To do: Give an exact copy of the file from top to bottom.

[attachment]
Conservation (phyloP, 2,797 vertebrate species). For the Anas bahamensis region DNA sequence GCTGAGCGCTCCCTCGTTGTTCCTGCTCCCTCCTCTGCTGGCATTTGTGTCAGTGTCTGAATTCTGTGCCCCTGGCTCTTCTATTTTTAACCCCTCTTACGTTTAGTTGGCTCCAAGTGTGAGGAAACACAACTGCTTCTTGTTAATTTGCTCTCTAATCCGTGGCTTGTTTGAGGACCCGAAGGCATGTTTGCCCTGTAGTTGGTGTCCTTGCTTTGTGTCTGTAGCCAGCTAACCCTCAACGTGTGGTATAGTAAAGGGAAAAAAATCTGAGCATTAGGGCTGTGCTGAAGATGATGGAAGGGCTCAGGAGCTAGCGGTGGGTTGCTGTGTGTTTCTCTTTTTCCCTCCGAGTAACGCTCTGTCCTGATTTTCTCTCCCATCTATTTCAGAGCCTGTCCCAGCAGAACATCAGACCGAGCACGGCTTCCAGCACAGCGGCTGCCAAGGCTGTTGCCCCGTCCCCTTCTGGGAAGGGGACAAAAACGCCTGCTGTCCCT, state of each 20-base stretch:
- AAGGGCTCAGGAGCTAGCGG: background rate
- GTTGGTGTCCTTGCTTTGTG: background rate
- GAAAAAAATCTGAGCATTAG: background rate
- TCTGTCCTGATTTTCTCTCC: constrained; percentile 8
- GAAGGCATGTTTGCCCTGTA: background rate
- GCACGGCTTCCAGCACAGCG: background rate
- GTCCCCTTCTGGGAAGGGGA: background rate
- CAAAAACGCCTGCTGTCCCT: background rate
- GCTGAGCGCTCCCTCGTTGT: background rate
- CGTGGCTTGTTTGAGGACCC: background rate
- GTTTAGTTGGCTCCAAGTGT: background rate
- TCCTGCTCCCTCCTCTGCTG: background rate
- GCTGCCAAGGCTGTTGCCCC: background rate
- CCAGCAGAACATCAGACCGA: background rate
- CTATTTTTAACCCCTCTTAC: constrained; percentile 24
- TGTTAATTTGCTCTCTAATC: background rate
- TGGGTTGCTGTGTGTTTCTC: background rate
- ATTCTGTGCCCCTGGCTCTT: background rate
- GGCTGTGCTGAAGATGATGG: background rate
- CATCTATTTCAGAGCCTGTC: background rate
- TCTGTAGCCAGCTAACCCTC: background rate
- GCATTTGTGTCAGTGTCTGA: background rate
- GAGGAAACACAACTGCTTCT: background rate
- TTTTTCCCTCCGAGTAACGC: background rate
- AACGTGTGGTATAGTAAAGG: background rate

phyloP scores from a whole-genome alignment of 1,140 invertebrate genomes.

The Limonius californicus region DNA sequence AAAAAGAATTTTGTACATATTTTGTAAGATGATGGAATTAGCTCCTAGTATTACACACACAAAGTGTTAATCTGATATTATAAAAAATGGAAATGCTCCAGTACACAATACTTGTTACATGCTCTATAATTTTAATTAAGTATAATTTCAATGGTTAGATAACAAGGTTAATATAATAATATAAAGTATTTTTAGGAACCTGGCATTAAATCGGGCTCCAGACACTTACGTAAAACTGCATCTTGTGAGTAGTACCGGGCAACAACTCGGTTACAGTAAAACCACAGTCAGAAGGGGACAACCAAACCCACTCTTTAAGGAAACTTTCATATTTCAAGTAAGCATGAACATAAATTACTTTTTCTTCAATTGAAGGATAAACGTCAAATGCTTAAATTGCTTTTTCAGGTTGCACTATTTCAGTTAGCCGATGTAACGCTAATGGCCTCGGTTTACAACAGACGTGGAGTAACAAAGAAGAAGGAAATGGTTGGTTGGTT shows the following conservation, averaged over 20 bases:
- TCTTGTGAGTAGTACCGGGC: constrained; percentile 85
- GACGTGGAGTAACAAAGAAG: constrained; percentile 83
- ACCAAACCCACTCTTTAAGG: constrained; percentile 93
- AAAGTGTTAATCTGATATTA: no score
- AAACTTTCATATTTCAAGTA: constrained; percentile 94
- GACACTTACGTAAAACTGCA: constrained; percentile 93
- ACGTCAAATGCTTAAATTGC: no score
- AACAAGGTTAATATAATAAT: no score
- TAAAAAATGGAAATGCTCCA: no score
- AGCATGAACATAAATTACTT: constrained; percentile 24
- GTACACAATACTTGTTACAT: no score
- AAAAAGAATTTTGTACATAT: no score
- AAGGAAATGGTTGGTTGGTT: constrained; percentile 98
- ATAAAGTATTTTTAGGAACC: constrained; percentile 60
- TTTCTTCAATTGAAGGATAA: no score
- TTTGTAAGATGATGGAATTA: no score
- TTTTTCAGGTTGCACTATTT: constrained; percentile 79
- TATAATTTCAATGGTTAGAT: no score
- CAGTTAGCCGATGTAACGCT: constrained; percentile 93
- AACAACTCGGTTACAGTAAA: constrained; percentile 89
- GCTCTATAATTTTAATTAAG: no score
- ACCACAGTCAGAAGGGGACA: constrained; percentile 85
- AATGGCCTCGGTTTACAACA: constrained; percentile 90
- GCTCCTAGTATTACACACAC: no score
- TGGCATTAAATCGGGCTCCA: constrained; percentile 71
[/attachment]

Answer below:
Conservation (phyloP, 2,797 vertebrate species). For the Anas bahamensis region DNA sequence GCTGAGCGCTCCCTCGTTGTTCCTGCTCCCTCCTCTGCTGGCATTTGTGTCAGTGTCTGAATTCTGTGCCCCTGGCTCTTCTATTTTTAACCCCTCTTACGTTTAGTTGGCTCCAAGTGTGAGGAAACACAACTGCTTCTTGTTAATTTGCTCTCTAATCCGTGGCTTGTTTGAGGACCCGAAGGCATGTTTGCCCTGTAGTTGGTGTCCTTGCTTTGTGTCTGTAGCCAGCTAACCCTCAACGTGTGGTATAGTAAAGGGAAAAAAATCTGAGCATTAGGGCTGTGCTGAAGATGATGGAAGGGCTCAGGAGCTAGCGGTGGGTTGCTGTGTGTTTCTCTTTTTCCCTCCGAGTAACGCTCTGTCCTGATTTTCTCTCCCATCTATTTCAGAGCCTGTCCCAGCAGAACATCAGACCGAGCACGGCTTCCAGCACAGCGGCTGCCAAGGCTGTTGCCCCGTCCCCTTCTGGGAAGGGGACAAAAACGCCTGCTGTCCCT, state of each 20-base stretch:
- AAGGGCTCAGGAGCTAGCGG: background rate
- GTTGGTGTCCTTGCTTTGTG: background rate
- GAAAAAAATCTGAGCATTAG: background rate
- TCTGTCCTGATTTTCTCTCC: constrained; percentile 8
- GAAGGCATGTTTGCCCTGTA: background rate
- GCACGGCTTCCAGCACAGCG: background rate
- GTCCCCTTCTGGGAAGGGGA: background rate
- CAAAAACGCCTGCTGTCCCT: background rate
- GCTGAGCGCTCCCTCGTTGT: background rate
- CGTGGCTTGTTTGAGGACCC: background rate
- GTTTAGTTGGCTCCAAGTGT: background rate
- TCCTGCTCCCTCCTCTGCTG: background rate
- GCTGCCAAGGCTGTTGCCCC: background rate
- CCAGCAGAACATCAGACCGA: background rate
- CTATTTTTAACCCCTCTTAC: constrained; percentile 24
- TGTTAATTTGCTCTCTAATC: background rate
- TGGGTTGCTGTGTGTTTCTC: background rate
- ATTCTGTGCCCCTGGCTCTT: background rate
- GGCTGTGCTGAAGATGATGG: background rate
- CATCTATTTCAGAGCCTGTC: background rate
- TCTGTAGCCAGCTAACCCTC: background rate
- GCATTTGTGTCAGTGTCTGA: background rate
- GAGGAAACACAACTGCTTCT: background rate
- TTTTTCCCTCCGAGTAACGC: background rate
- AACGTGTGGTATAGTAAAGG: background rate

phyloP scores from a whole-genome alignment of 1,140 invertebrate genomes.

The Limonius californicus region DNA sequence AAAAAGAATTTTGTACATATTTTGTAAGATGATGGAATTAGCTCCTAGTATTACACACACAAAGTGTTAATCTGATATTATAAAAAATGGAAATGCTCCAGTACACAATACTTGTTACATGCTCTATAATTTTAATTAAGTATAATTTCAATGGTTAGATAACAAGGTTAATATAATAATATAAAGTATTTTTAGGAACCTGGCATTAAATCGGGCTCCAGACACTTACGTAAAACTGCATCTTGTGAGTAGTACCGGGCAACAACTCGGTTACAGTAAAACCACAGTCAGAAGGGGACAACCAAACCCACTCTTTAAGGAAACTTTCATATTTCAAGTAAGCATGAACATAAATTACTTTTTCTTCAATTGAAGGATAAACGTCAAATGCTTAAATTGCTTTTTCAGGTTGCACTATTTCAGTTAGCCGATGTAACGCTAATGGCCTCGGTTTACAACAGACGTGGAGTAACAAAGAAGAAGGAAATGGTTGGTTGGTT shows the following conservation, averaged over 20 bases:
- TCTTGTGAGTAGTACCGGGC: constrained; percentile 85
- GACGTGGAGTAACAAAGAAG: constrained; percentile 83
- ACCAAACCCACTCTTTAAGG: constrained; percentile 93
- AAAGTGTTAATCTGATATTA: no score
- AAACTTTCATATTTCAAGTA: constrained; percentile 94
- GACACTTACGTAAAACTGCA: constrained; percentile 93
- ACGTCAAATGCTTAAATTGC: no score
- AACAAGGTTAATATAATAAT: no score
- TAAAAAATGGAAATGCTCCA: no score
- AGCATGAACATAAATTACTT: constrained; percentile 24
- GTACACAATACTTGTTACAT: no score
- AAAAAGAATTTTGTACATAT: no score
- AAGGAAATGGTTGGTTGGTT: constrained; percentile 98
- ATAAAGTATTTTTAGGAACC: constrained; percentile 60
- TTTCTTCAATTGAAGGATAA: no score
- TTTGTAAGATGATGGAATTA: no score
- TTTTTCAGGTTGCACTATTT: constrained; percentile 79
- TATAATTTCAATGGTTAGAT: no score
- CAGTTAGCCGATGTAACGCT: constrained; percentile 93
- AACAACTCGGTTACAGTAAA: constrained; percentile 89
- GCTCTATAATTTTAATTAAG: no score
- ACCACAGTCAGAAGGGGACA: constrained; percentile 85
- AATGGCCTCGGTTTACAACA: constrained; percentile 90
- GCTCCTAGTATTACACACAC: no score
- TGGCATTAAATCGGGCTCCA: constrained; percentile 71